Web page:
The main driving factor behind this cold and the upcoming Groundhog Day winter storm Landon is the Polar Vortex above us. The one that has been particularly intense this season and is showing no signs of weakening anytime soon.



If we think about how our atmosphere is built, we have six layers that are rounding the Earth. Most of the weather dynamics for the life on our planet occur in the lowest two layers. They are known as the troposphere and the stratosphere layers.


The lowest of the two is the troposphere layer, this is where all the weather we encounter takes place. The troposphere extends from the surface (sea level) up to 12 km above our heads. Its depth varies between 8 km to almost 20 km, depending on where you live. The troposphere is the deepest above the equator, but it gets much thicker above the North and South poles.

The next layer above the troposphere is a much deeper one, known as the stratosphere. The stratosphere layer is around 10-50 km thick and it is also very dry. Note that, the Ozone layer, the one that has a vital role in the protection of our planet’s life, is also found in this layer.


An important part in the stratosphere, that drives the dynamics in our weather, is known as the Polar Vortex. The Polar Vortex is an enormous, three-dimensional ring of very powerful winds above us. It surrounds both the North and South poles and is rotating about 20-50 km above the Earth’s surface. The polar Vortex is the strongest during the winter months.

Basically, both the troposphere and the stratosphere layers are very crucial for our planet’s climate. The Polar Vortex literally covers most of the bottom half of the atmosphere, so from the middle of Earth’s troposphere up into the stratosphere layer. Therefore, has an important role in the winter weather across the high and mid-latitudes, for all the continents, North America, Europe, and indeed the whole of Asia.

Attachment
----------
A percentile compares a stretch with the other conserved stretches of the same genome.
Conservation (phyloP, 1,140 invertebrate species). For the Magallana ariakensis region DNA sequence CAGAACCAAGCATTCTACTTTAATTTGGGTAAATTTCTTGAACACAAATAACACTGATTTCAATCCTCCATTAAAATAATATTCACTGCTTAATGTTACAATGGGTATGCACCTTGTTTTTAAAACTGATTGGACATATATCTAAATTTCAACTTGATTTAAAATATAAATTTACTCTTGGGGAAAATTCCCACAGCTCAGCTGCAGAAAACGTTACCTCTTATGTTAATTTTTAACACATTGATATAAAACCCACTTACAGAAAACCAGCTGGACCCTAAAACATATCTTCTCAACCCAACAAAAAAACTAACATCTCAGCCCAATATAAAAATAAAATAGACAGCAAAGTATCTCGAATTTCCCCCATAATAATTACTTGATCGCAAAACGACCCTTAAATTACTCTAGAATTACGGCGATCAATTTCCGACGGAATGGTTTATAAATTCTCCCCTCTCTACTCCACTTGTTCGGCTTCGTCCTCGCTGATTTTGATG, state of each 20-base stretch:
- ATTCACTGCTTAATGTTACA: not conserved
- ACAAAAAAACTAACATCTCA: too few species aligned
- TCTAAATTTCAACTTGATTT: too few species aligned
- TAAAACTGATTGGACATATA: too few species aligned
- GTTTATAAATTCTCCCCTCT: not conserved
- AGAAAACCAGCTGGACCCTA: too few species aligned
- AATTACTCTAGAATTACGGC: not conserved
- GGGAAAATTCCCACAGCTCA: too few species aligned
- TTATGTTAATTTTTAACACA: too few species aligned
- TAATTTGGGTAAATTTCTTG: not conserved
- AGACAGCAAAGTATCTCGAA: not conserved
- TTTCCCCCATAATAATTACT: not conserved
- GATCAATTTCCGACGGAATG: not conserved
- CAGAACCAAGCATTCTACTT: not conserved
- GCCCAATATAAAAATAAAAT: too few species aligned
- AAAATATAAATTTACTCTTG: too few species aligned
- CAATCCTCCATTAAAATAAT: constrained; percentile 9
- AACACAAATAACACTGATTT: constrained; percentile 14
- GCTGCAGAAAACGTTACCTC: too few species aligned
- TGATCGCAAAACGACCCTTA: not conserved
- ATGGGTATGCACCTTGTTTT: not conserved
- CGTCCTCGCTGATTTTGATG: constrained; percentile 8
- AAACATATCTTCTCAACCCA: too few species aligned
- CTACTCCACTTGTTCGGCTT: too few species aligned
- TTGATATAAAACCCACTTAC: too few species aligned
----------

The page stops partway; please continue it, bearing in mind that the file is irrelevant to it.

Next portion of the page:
So even the vortex spins very high up above our heads, it remains connected to the lower part of the atmosphere. Thus, the Polar Vortex gives our daily weather a shape most of the time, as it works as one large hemispheric circulation.

So, how the Polar Vortex actually forms?

During the autumn months, the polar regions in the northern hemisphere receive much less sunlight over time. This happens due to the stronger inclination of the Earth’s axis. The North Pole is therefore set into the position that it starts cooling down, polar nights without any sunlight occur there.


But although the North Pole is getting cooler with time, the atmosphere layer further south is still pretty warm. It further continues to receive much more sunlight and energy from the Sun compared to polar regions farther north.

The cooler temperatures across the polar region also translate into lowering the surface pressure, a similar process also occurs in the stratosphere layer above. Therefore, the temperature difference between the North pole and the equator increases, leading to a development of a large low-pressure cyclonic circulation across the polar stratosphere.


So, the Polar Vortex itself is acting as a very large cyclone and it covers the whole North Pole, spread down to the regions in the mid-latitudes. It is indeed the same in the southern hemisphere as well. The attached chart above hints at a textbook example of the Polar Vortex set above us, located at around 30 km (18 miles) altitude, that is near the top of the stratosphere during the winter season.